Interpersonal interactions on online forums addressing eating concerns
Article first published online: 23 MAR 2009
Copyright © 2009 Wiley Periodicals, Inc.
International Journal of Eating Disorders
Volume 43, Issue 2, pages 161–170, March 2010
How to Cite
Ransom, D. C., La Guardia, J. G., Woody, E. Z. and Boyd, J. L. (2010), Interpersonal interactions on online forums addressing eating concerns. Int. J. Eat. Disord., 43: 161–170. doi: 10.1002/eat.20629
- Issue published online: 3 FEB 2010
- Article first published online: 23 MAR 2009
- Manuscript Accepted: 13 OCT 2008
- eating disorders;
- social support;
- internet web forums
Although some research suggests that online eating disorder forums promote “pro-eating-disorder” lifestyles and discourage recovery, other research suggests that such forums are an important source of interpersonal support. The current study extends this research by exploring the positive and negative behaviors encouraged on these forums and by comparing forum members' perceptions of support received from online and offline relationships to support received in relationships of age-matched controls.
In a survey of 60 forum members, we assessed information exchanged and support provided on eating disorder forums. Further, we assessed perceptions of social support for general and specific life concerns in this group of forum members as well as 64 age-matched university controls.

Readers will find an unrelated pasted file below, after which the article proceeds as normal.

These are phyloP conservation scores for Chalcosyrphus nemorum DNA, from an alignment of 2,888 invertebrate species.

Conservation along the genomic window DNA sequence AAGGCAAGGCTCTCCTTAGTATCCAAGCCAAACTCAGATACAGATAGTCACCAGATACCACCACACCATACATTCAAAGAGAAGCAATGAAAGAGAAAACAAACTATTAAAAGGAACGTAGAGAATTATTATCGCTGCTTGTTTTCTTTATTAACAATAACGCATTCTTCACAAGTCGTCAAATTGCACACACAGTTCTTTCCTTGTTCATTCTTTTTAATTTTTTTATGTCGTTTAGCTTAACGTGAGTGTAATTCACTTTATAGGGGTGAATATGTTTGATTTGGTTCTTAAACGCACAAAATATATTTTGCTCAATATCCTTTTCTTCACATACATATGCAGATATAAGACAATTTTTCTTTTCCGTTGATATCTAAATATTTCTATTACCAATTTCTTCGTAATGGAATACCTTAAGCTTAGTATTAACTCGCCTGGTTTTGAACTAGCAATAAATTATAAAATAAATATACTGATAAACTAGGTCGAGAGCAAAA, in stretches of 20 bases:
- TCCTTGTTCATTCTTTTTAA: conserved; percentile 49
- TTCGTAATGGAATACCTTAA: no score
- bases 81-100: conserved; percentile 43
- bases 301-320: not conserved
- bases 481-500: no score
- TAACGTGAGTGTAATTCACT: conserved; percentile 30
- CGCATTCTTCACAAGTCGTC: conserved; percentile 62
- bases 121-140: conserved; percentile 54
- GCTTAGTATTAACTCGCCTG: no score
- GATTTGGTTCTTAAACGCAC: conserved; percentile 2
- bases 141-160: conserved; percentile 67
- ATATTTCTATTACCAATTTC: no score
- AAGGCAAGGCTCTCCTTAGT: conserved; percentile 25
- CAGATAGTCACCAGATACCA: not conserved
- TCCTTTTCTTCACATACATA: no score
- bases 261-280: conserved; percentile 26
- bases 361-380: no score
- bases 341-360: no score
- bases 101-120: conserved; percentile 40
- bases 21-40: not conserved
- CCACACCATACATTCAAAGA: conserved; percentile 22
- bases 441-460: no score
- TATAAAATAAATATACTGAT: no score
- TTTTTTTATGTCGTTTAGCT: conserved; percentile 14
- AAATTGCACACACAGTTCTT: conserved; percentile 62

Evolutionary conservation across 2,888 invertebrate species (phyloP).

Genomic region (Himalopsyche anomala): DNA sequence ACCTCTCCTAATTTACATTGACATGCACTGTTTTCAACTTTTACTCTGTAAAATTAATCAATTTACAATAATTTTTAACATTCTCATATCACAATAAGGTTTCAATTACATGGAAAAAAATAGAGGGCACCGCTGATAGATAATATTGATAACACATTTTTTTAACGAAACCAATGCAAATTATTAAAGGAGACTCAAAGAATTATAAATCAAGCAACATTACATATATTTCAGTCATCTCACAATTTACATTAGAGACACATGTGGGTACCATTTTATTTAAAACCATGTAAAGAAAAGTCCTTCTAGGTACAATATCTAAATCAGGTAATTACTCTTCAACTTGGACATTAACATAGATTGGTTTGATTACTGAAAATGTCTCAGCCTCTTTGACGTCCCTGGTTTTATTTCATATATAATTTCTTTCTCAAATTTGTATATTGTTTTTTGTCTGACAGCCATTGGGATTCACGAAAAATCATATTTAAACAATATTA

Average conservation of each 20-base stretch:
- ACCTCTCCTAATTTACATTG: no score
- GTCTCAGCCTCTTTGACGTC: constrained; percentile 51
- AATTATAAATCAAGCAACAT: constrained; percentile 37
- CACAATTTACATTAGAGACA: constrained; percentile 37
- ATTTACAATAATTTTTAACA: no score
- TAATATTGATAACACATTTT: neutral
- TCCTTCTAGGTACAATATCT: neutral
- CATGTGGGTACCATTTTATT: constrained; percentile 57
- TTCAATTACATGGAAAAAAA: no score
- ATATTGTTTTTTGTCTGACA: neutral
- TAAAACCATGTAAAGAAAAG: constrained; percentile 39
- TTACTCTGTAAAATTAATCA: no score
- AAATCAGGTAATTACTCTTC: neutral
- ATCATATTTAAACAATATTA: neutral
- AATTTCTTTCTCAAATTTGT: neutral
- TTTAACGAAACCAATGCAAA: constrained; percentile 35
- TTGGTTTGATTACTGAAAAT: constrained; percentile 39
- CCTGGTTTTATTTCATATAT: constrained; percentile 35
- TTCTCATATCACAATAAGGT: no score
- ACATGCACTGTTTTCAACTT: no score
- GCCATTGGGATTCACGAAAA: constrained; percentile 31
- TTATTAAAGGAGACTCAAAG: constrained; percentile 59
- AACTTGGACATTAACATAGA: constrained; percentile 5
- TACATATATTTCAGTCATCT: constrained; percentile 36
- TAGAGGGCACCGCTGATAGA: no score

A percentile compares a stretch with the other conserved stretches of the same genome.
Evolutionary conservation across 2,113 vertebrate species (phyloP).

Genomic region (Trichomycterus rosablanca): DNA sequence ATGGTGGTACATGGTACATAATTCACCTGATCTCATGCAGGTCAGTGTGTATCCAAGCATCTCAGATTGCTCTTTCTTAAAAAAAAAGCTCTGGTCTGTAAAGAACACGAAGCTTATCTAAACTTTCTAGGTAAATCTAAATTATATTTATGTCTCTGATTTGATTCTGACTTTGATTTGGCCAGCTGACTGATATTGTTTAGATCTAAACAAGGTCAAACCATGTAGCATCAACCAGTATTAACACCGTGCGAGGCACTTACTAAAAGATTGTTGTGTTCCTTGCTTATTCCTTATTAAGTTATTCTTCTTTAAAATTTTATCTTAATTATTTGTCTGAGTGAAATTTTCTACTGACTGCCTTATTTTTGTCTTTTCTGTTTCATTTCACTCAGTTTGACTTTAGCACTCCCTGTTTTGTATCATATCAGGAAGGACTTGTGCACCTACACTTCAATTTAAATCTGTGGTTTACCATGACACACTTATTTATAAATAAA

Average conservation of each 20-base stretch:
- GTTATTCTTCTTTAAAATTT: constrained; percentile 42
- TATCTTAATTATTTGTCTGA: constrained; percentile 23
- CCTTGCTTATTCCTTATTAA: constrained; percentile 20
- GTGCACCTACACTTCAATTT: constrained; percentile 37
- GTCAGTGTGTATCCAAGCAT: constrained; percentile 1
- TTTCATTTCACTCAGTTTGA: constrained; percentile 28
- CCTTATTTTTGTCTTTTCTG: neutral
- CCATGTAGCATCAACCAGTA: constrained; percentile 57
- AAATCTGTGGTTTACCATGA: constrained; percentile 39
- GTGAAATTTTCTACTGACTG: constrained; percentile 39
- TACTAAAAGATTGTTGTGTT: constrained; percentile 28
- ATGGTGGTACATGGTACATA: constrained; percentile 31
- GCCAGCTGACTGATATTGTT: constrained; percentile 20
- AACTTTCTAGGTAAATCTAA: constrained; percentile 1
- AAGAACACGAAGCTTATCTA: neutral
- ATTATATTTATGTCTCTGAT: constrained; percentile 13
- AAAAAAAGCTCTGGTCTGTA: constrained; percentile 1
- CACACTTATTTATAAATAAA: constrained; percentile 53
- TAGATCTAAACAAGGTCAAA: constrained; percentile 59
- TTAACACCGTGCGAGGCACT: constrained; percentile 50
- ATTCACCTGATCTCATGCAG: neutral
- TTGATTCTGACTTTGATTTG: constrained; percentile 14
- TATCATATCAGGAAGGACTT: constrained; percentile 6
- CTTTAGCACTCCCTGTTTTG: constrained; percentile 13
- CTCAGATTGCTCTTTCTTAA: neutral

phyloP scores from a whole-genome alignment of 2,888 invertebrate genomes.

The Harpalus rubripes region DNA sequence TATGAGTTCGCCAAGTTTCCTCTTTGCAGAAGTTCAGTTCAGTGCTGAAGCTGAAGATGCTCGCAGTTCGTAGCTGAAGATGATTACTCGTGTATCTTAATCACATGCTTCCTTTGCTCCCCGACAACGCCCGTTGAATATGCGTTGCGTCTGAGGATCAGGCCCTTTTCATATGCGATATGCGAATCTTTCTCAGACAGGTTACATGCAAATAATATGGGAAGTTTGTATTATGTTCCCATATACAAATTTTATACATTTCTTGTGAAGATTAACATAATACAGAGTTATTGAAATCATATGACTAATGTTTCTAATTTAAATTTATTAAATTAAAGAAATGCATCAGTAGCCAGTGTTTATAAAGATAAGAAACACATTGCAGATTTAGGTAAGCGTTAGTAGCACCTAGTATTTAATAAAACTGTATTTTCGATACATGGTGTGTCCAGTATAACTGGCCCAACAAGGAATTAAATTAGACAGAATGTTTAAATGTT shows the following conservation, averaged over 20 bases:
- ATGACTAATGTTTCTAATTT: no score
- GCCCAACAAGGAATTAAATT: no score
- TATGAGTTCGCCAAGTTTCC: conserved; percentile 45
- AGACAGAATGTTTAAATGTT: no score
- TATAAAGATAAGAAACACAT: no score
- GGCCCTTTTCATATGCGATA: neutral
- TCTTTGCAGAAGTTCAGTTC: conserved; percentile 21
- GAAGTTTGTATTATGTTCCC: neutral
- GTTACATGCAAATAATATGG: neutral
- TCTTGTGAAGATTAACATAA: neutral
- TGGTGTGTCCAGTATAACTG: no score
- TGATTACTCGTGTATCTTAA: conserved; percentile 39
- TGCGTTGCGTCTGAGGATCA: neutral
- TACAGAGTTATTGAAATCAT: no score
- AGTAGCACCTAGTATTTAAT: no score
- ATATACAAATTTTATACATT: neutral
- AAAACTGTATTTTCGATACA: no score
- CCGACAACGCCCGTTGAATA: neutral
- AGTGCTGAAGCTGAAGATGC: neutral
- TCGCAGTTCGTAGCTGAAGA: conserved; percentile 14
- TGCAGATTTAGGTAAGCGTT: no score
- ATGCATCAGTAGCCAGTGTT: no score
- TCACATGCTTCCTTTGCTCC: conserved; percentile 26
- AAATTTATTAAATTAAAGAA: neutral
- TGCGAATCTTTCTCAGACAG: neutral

Results show that both adaptive and maladaptive behaviors are encouraged on the forums, and that this encouragement has some influence on forum members trying out these behaviors. Overall, forum members reported receiving less support for their eating concerns as compared to their general life stressors, and they perceived less support for both their general concerns and eating concerns in their offline relationships as compared to their online forum relationships. Moreover, forum members reported receiving less support from their offline relationships as compared to support received in relationships by age-matched controls.
Forum members perceive less support in their important relationships than other peers do, and they seek out and participate in forums as a means of attaining greater social support. However, our research suggests that these forums also encourage dysregulated eating behaviors. Implications of online forum support and its impact on recovery are discussed further. © 2009 by Wiley Periodicals, Inc. Int J Eat Disord, 2010